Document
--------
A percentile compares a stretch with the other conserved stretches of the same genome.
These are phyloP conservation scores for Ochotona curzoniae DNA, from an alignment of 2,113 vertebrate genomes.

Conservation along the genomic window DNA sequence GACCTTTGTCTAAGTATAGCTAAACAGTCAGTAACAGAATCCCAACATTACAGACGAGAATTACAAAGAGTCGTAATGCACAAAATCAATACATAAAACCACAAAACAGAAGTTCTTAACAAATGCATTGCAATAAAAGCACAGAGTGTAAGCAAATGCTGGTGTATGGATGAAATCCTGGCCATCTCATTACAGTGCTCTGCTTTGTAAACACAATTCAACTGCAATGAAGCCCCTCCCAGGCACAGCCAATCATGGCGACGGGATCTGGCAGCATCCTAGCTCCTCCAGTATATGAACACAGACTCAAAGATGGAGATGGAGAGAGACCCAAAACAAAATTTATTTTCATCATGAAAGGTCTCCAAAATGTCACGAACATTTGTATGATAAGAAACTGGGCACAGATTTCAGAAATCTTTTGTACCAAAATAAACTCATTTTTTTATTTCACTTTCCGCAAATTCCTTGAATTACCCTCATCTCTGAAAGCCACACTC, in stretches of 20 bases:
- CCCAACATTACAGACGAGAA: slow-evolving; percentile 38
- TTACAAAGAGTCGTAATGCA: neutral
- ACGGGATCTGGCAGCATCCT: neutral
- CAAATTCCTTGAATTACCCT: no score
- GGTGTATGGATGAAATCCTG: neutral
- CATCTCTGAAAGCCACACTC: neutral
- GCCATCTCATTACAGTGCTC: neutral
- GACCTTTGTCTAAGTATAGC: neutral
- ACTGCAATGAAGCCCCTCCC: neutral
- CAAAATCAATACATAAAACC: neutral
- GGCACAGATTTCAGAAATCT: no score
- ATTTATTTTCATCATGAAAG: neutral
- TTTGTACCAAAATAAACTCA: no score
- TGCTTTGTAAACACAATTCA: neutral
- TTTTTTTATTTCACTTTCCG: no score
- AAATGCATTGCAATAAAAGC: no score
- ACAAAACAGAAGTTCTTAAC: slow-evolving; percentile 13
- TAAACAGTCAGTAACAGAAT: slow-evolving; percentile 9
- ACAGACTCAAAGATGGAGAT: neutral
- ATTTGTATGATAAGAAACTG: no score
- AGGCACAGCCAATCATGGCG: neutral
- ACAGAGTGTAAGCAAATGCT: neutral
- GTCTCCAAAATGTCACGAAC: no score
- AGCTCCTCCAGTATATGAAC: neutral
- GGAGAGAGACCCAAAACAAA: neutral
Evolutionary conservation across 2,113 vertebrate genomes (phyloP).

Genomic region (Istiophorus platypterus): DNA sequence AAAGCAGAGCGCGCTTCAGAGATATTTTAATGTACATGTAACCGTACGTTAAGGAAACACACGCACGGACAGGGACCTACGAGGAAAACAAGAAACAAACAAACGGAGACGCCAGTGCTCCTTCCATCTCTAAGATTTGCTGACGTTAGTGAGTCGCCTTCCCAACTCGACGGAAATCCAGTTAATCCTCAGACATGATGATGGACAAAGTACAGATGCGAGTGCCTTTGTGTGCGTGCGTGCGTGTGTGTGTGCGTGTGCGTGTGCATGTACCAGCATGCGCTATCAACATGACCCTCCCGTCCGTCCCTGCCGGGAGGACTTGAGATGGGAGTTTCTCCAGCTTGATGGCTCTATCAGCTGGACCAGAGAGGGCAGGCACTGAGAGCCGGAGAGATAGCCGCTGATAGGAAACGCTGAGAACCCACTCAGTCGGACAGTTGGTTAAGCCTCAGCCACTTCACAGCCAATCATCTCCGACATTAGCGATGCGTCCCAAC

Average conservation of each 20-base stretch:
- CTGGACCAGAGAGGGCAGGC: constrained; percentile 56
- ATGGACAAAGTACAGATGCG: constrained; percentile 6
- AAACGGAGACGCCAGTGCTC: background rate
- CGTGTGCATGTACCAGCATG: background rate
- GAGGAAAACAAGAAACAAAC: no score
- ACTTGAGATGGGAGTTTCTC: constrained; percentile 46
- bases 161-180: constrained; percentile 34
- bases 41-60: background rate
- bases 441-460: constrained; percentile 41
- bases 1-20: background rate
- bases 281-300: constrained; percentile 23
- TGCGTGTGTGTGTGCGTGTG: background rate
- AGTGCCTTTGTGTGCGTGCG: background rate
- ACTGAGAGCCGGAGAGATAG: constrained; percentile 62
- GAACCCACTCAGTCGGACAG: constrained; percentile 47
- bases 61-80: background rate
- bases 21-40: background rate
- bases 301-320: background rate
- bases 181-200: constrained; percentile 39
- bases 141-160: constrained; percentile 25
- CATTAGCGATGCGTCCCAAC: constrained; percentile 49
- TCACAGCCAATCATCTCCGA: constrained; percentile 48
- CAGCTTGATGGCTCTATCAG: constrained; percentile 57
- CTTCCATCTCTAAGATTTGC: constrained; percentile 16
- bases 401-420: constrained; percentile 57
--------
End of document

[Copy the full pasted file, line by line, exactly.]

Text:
A percentile compares a stretch with the other conserved stretches of the same genome.
These are phyloP conservation scores for Ochotona curzoniae DNA, from an alignment of 2,113 vertebrate genomes.

Conservation along the genomic window DNA sequence GACCTTTGTCTAAGTATAGCTAAACAGTCAGTAACAGAATCCCAACATTACAGACGAGAATTACAAAGAGTCGTAATGCACAAAATCAATACATAAAACCACAAAACAGAAGTTCTTAACAAATGCATTGCAATAAAAGCACAGAGTGTAAGCAAATGCTGGTGTATGGATGAAATCCTGGCCATCTCATTACAGTGCTCTGCTTTGTAAACACAATTCAACTGCAATGAAGCCCCTCCCAGGCACAGCCAATCATGGCGACGGGATCTGGCAGCATCCTAGCTCCTCCAGTATATGAACACAGACTCAAAGATGGAGATGGAGAGAGACCCAAAACAAAATTTATTTTCATCATGAAAGGTCTCCAAAATGTCACGAACATTTGTATGATAAGAAACTGGGCACAGATTTCAGAAATCTTTTGTACCAAAATAAACTCATTTTTTTATTTCACTTTCCGCAAATTCCTTGAATTACCCTCATCTCTGAAAGCCACACTC, in stretches of 20 bases:
- CCCAACATTACAGACGAGAA: slow-evolving; percentile 38
- TTACAAAGAGTCGTAATGCA: neutral
- ACGGGATCTGGCAGCATCCT: neutral
- CAAATTCCTTGAATTACCCT: no score
- GGTGTATGGATGAAATCCTG: neutral
- CATCTCTGAAAGCCACACTC: neutral
- GCCATCTCATTACAGTGCTC: neutral
- GACCTTTGTCTAAGTATAGC: neutral
- ACTGCAATGAAGCCCCTCCC: neutral
- CAAAATCAATACATAAAACC: neutral
- GGCACAGATTTCAGAAATCT: no score
- ATTTATTTTCATCATGAAAG: neutral
- TTTGTACCAAAATAAACTCA: no score
- TGCTTTGTAAACACAATTCA: neutral
- TTTTTTTATTTCACTTTCCG: no score
- AAATGCATTGCAATAAAAGC: no score
- ACAAAACAGAAGTTCTTAAC: slow-evolving; percentile 13
- TAAACAGTCAGTAACAGAAT: slow-evolving; percentile 9
- ACAGACTCAAAGATGGAGAT: neutral
- ATTTGTATGATAAGAAACTG: no score
- AGGCACAGCCAATCATGGCG: neutral
- ACAGAGTGTAAGCAAATGCT: neutral
- GTCTCCAAAATGTCACGAAC: no score
- AGCTCCTCCAGTATATGAAC: neutral
- GGAGAGAGACCCAAAACAAA: neutral
Evolutionary conservation across 2,113 vertebrate genomes (phyloP).

Genomic region (Istiophorus platypterus): DNA sequence AAAGCAGAGCGCGCTTCAGAGATATTTTAATGTACATGTAACCGTACGTTAAGGAAACACACGCACGGACAGGGACCTACGAGGAAAACAAGAAACAAACAAACGGAGACGCCAGTGCTCCTTCCATCTCTAAGATTTGCTGACGTTAGTGAGTCGCCTTCCCAACTCGACGGAAATCCAGTTAATCCTCAGACATGATGATGGACAAAGTACAGATGCGAGTGCCTTTGTGTGCGTGCGTGCGTGTGTGTGTGCGTGTGCGTGTGCATGTACCAGCATGCGCTATCAACATGACCCTCCCGTCCGTCCCTGCCGGGAGGACTTGAGATGGGAGTTTCTCCAGCTTGATGGCTCTATCAGCTGGACCAGAGAGGGCAGGCACTGAGAGCCGGAGAGATAGCCGCTGATAGGAAACGCTGAGAACCCACTCAGTCGGACAGTTGGTTAAGCCTCAGCCACTTCACAGCCAATCATCTCCGACATTAGCGATGCGTCCCAAC

Average conservation of each 20-base stretch:
- CTGGACCAGAGAGGGCAGGC: constrained; percentile 56
- ATGGACAAAGTACAGATGCG: constrained; percentile 6
- AAACGGAGACGCCAGTGCTC: background rate
- CGTGTGCATGTACCAGCATG: background rate
- GAGGAAAACAAGAAACAAAC: no score
- ACTTGAGATGGGAGTTTCTC: constrained; percentile 46
- bases 161-180: constrained; percentile 34
- bases 41-60: background rate
- bases 441-460: constrained; percentile 41
- bases 1-20: background rate
- bases 281-300: constrained; percentile 23
- TGCGTGTGTGTGTGCGTGTG: background rate
- AGTGCCTTTGTGTGCGTGCG: background rate
- ACTGAGAGCCGGAGAGATAG: constrained; percentile 62
- GAACCCACTCAGTCGGACAG: constrained; percentile 47
- bases 61-80: background rate
- bases 21-40: background rate
- bases 301-320: background rate
- bases 181-200: constrained; percentile 39
- bases 141-160: constrained; percentile 25
- CATTAGCGATGCGTCCCAAC: constrained; percentile 49
- TCACAGCCAATCATCTCCGA: constrained; percentile 48
- CAGCTTGATGGCTCTATCAG: constrained; percentile 57
- CTTCCATCTCTAAGATTTGC: constrained; percentile 16
- bases 401-420: constrained; percentile 57